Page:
Amazon Kindle Touch Ereader with Wi-fi  » Electronics  »
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  • And enhanced by the nondescript design of the kindle touch, it's easy to get immersed in what you're reading
  • I wish I could make more productive use of the touchscreen keyboard like an extra notepad for writing drafts, taking advantage of the long battery life
  • I loved the Amazon Kindle touch, the device, not so much the overpriced ecosystem


    • by jhunie

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      The iPad has established itself to me as the home of ebook-reading. It’s where I retreated from the frustrations of using e-ink readers, a technology still in its infancy back then. But then bright LCD screens are very punishing to the eyes. Things changed, and the ebook industry seems to be enjoying a renaissance at the moment. Ereaders wowed me now that they’re smaller and so much cheaper. I was at the market again for an ereader. What caused me to backtrack to ereaders was the reasonably priced Kindle Touch (100 $).

      My eyes acclimatized to the pristine e-ink display right off the bat. The white space containing the text had a very pleasant feel to the eyes and seemed to bring the text upfront due to the high contrast. The text on the screen reads like paperback. And enhanced by the nondescript design of the kindle touch, it’s easy to get immersed in what you’re reading. I was able to focus better without distractions (like ipad’s animated page turns), and the words


      were assimilated in my head so I won’t go back again to clarify my understanding. It’s superbly readable, better than the ones in the past, and I’m positive this device could improve anybody’s literacy, even for readers of challenging literary fiction.

      Tapping the screen of the ereader managed to evoke the slick intuitiveness of a tablet, at times requiring me to press more forcefully than in a capacitive screen. This was important for me as a tablet-user. Not that the bland interface entailed plenty of touching. I was dissappointed by the oversimplified kindle interface, where my vibrant book shelf in the ipad was reduced to lists. Where are the book covers amazon? They could at least ingratiate me by displaying book covers to individualize them from each other, not just every time I open a book. Amazon found a way to minimize the screen refresh or the infamous dark flash that intervened every page turns of old e-inks, which I liked. That ‘blacking-out’ now occurs per 6 page turns. Buying a kindle meant I ...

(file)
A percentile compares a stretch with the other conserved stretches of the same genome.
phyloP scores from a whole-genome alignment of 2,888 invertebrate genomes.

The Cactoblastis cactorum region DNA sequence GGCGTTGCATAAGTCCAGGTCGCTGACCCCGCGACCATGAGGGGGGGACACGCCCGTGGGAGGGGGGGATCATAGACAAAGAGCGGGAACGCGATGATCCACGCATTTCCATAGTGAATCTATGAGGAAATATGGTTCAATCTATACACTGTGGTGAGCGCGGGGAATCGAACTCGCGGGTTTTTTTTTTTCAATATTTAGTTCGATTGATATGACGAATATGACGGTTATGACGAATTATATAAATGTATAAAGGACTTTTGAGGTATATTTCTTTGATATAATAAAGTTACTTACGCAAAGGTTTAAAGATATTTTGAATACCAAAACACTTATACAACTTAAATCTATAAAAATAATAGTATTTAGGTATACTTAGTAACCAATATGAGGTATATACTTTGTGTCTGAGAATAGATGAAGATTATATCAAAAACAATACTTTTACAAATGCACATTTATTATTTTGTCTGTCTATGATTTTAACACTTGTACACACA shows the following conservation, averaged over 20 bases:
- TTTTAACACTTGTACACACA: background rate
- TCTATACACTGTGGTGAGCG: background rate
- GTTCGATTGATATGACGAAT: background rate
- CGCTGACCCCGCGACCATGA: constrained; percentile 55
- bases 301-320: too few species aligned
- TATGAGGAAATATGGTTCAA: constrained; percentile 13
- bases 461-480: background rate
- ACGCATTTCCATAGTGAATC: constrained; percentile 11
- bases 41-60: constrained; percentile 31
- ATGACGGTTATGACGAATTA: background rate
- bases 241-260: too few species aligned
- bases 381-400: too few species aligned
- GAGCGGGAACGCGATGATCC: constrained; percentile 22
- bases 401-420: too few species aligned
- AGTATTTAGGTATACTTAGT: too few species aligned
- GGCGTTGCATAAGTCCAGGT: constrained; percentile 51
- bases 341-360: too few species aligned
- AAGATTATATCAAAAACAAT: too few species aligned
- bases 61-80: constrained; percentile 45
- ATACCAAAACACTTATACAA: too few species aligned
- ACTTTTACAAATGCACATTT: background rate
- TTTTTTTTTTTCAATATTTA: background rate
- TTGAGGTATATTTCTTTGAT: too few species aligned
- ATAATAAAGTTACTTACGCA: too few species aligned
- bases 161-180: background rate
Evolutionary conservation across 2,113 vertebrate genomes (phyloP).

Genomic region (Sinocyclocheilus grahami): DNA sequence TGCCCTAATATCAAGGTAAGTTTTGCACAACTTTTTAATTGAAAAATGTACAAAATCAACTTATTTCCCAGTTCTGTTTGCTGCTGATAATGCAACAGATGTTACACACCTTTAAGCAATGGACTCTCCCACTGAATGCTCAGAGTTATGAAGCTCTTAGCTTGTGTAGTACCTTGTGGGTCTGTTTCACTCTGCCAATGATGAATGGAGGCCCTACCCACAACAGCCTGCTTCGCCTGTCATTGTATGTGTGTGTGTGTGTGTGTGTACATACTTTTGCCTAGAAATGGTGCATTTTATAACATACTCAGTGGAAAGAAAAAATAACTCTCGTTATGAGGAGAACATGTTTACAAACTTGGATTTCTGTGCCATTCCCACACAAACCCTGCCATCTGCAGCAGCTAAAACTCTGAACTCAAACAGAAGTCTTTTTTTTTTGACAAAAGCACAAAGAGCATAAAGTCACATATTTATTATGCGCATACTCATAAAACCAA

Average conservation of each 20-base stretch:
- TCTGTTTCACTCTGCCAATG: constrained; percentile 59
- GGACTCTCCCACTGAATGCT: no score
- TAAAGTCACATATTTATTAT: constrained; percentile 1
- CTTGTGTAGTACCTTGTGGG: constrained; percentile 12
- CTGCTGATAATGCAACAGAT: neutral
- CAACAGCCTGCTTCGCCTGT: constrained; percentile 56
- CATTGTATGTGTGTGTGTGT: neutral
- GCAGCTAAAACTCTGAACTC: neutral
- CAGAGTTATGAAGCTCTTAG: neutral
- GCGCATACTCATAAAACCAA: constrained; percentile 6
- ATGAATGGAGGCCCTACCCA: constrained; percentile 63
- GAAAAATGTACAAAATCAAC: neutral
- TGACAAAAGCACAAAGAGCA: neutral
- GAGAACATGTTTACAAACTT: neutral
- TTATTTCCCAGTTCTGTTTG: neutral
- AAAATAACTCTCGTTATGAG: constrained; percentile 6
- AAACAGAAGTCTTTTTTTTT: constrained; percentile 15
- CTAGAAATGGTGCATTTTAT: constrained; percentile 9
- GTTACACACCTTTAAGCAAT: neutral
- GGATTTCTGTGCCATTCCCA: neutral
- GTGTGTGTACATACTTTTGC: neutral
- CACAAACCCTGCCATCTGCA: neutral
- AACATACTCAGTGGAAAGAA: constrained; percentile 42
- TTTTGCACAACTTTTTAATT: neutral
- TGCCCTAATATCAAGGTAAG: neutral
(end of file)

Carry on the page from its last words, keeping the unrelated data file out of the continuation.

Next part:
• had to say goodbye to epubs, but I got over that quickly because of Amazon’s cloud-based ecosystem, most notable of their services was the Send to Kindle application. It’s as easy as dropbox or evernote to send documents, including personal ebooks, to my device via wifi. An email service is available too which I used a lot when reading my ebooks in the kindle for ipad app.

        The Amazon Ecosystem was the way to go for me, because it’s the only ecosystem apart from Kobo that’s available internationally. Whispersync worked like a charm despite my location, which pointed to the stability of Amazon’s servers. Compare that to shopping books in B&N and iBookstore, for which I have to use VPN or a US address, and that’s a boatload of convenience. If you live outside the US though, a big drawback is the 2+ dollars surcharge for international transfers. Yes, it’s incredibly fast, but I’m paying more money for books I could alternatively buy at Kobo (with the help of Calibre) for less. Amazon netted a substantial

        amount of money in the end from my purchases. So keep in mind that international ebook purchases are expensive at Amazon.

        Special offers sounds sweet to the ears, but actually it’s irretrievably, unashamedly and hand-wringingly Amazon’s method of advertising. I was so unaware of this being a newbie to the ecosystem, and it’s a bit unfair knowing that the ipad app doesn’t display ads. The inner Socialist in me wants to thrash Amazon. In this Post-Capitalist age, any company mongering ads in a purchased device should be ashamed! …but politicking aside, I’m just overreacting. The stock dictionary (Oxford) doesn’t quite hit the essential meaning of words in relation to common usages; the iBooks dictionary resonates far better. I wish I could make more productive use of the touchscreen keyboard like an extra notepad for writing drafts, taking advantage of the long battery life.

        I loved the Amazon Kindle touch, the device, not so much the overpriced ecosystem. Buy the ereader if you’re “privileged” to get books without surcharges in your country, from the content hound that is Amazon.




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    The review was published as it's written by reviewer in July, 2012. The reviewer certified that no compensation was received from the reviewed item producer, trademark owner or any other institution, related with the item reviewed. The site is not responsible for the mistakes made. 1623071585730631/k2311a0723/7.23.12
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